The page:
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GM stick up at Tesco in Bristol

ladybird | 15.02.2011 20:19 | Bio-technology | Health | Social Struggles | World

Tesco have been pushing their 'we don't use Genetically Modified ingredients, honest' line for years. With evidence mounting of the horrific impact of GM soya in South America, it seemed about time to start making some noise about the way GM has been creeping back onto the shelves, especially when we heard they'd gone so far as to make an in store display of GM oil.

6 Bristol crew got together for the first time today to pay a visit to our local Tesco megastore. Equipped with a spare hour and some labels and leaflets, we hoped to warn some of the shoppers about the proliferation of GM oil, and to make a start at reminding Tesco head office why they dropped GM ingredients ten years ago.

The first complication was that the Bristol store wasn't carrying a convenient floor display of KTCs' blended oil, but instead placed the giant drums on the top shelf. The quick deployment of a trolley, and someone siting on someone else's shoulders, got us the lift we needed, and drew a modest crowd, including the two in store security guards. Some of the crew chatted to the manager while others leafleted shoppers and hung up a photo display showing the impact GM is having on communities in Argentina and Paraguay.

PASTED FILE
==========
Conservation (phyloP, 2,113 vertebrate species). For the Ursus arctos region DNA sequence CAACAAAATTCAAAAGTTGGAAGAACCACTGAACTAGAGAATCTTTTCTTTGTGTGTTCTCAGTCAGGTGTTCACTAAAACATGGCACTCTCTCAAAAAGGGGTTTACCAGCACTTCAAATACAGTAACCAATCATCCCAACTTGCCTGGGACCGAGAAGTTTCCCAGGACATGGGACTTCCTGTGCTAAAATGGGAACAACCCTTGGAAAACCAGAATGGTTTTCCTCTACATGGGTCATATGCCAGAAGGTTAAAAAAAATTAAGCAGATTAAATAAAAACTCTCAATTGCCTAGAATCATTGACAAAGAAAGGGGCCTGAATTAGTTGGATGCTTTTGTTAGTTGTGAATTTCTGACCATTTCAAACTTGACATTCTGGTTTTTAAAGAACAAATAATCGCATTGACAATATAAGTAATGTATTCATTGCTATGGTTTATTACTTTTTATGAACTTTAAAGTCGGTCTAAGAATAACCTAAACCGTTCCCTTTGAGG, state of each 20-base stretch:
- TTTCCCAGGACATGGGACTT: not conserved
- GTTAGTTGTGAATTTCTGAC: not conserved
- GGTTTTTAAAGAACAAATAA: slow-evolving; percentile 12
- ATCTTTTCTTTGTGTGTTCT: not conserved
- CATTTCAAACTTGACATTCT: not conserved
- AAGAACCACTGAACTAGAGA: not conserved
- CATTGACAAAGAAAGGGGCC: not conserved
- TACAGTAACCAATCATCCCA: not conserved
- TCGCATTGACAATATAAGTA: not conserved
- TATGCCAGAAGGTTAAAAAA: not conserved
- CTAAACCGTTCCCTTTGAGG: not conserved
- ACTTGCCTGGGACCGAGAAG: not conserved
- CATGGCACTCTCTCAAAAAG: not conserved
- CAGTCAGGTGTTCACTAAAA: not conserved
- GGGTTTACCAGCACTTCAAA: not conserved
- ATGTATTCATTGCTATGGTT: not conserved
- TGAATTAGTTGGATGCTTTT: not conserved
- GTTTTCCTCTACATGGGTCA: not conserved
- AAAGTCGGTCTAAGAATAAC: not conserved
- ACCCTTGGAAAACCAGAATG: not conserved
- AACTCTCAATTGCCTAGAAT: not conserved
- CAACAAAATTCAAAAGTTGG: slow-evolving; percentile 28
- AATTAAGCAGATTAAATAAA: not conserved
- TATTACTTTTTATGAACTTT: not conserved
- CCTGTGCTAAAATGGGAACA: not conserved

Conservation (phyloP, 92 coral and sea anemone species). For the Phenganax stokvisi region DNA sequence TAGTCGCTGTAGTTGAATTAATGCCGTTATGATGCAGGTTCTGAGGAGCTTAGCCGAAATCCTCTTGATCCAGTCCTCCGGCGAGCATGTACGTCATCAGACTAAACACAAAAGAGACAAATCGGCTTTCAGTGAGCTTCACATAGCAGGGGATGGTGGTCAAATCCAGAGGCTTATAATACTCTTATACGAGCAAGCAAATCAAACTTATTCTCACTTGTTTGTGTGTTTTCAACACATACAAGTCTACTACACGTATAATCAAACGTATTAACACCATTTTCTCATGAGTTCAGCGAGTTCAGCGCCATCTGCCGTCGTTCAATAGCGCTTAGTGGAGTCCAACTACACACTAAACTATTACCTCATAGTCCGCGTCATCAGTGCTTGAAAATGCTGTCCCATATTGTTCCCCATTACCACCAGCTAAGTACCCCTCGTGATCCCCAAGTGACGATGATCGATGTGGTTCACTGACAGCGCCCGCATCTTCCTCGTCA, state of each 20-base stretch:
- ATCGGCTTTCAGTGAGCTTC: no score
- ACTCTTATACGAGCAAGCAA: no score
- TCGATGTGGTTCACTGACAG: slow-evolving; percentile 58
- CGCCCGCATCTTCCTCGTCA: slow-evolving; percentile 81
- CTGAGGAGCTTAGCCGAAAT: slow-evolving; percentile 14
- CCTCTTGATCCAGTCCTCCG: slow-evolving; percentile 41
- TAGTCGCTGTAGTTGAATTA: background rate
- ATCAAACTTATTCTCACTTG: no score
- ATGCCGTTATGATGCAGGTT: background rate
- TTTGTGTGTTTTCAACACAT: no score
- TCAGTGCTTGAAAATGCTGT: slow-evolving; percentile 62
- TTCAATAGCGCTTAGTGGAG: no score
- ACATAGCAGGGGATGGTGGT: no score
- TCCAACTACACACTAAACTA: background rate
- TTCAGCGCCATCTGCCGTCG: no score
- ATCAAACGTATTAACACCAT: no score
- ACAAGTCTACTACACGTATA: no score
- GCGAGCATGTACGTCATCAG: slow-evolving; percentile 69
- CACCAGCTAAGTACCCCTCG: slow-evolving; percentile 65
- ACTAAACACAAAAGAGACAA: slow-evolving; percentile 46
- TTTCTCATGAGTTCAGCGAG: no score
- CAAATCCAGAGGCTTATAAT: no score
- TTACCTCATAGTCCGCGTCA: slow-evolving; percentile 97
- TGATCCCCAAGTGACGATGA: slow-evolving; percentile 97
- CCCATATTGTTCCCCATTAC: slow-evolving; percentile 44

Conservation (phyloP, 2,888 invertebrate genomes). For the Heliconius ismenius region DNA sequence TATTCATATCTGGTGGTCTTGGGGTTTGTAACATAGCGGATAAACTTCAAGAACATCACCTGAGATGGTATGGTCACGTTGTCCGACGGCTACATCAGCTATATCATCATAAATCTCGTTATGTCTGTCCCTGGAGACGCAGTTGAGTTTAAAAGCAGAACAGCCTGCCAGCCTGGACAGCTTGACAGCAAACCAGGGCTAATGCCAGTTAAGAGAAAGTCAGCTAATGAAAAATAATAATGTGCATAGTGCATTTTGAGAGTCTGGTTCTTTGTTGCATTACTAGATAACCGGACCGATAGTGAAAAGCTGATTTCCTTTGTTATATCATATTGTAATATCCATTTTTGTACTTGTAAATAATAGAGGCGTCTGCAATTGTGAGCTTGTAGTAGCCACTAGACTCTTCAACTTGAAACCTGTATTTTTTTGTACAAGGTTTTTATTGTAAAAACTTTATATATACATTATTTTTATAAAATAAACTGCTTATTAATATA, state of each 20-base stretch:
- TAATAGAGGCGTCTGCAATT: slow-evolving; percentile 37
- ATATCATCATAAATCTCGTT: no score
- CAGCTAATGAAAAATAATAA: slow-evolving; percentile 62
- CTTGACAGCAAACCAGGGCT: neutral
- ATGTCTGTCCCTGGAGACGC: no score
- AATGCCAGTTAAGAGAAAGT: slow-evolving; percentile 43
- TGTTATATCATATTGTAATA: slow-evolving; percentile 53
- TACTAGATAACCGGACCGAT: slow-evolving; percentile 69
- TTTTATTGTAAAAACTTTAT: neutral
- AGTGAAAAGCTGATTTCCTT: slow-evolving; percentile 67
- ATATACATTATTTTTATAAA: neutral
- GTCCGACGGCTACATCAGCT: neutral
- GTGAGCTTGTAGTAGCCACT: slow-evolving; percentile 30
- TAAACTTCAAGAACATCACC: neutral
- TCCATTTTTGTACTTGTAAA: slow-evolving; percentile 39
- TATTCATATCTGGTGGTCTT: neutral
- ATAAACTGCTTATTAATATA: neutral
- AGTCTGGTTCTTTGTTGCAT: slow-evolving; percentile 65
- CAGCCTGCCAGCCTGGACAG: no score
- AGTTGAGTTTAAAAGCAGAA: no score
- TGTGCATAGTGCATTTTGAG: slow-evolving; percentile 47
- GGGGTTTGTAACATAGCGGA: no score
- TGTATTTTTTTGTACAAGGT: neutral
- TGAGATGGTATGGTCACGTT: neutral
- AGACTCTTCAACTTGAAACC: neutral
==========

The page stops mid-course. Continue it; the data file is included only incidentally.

The situation there is horrific, and has gone almost entirely unreported. GM soya is designed to be resistant to Monsantos highly toxic weedkiller- Roundup. As a result land grabs are being made for giant soya plantations, followed up by the spraying of toxic chemicals from 'planes throughout the year. Communities that try to hang on near these green deserts often find their crops wiped out by pilots eager to cover everything. People that find themselves caught up in the spray, or in the toxic rainwater run off it creates suffer serious skin problems, paralysis, birth defects, and even death. Mothers from Ituzaingo have been documenting these effects, and mapping their impacts on communities. To look at some of their work check gmwatch and search under 'glyphosate photos'.

Meanwhile, back at the store we were getting a remarkably positive response, even for Bristol. A passing punk read our leaflet and took up our right to express ourselves with the manager. Encouraged by the usual polite threats of arrest we left the store via a cat and mouse route with security, leafleting as we went, and met another shopper coming in who objected strongly to our being evicted, and again took up the case with staff. People in the car park were happy to stop and chat, and many were shocked by Tesco's position on the issue. We got through a couple of hundred leaflets and called it a day.

This sort of action alone is never going to bring down the agrochemical companies. But it was easy, fun and satisfying, and in the past proved to be an important part in the effective campaign against GM ingredients. It also helped lift the lid on the impact our food has on communities across the world. Stop GM is inviting anyone with a spare afternoon to try it out- stickers, leaflets and the photo display, along with a lot more information on the issue, are available under the 'take action' section of

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Display the following 3 comments

  1. photos — ladybird
  2. I thought — Shopper
  3. some clarity on labeling — Jo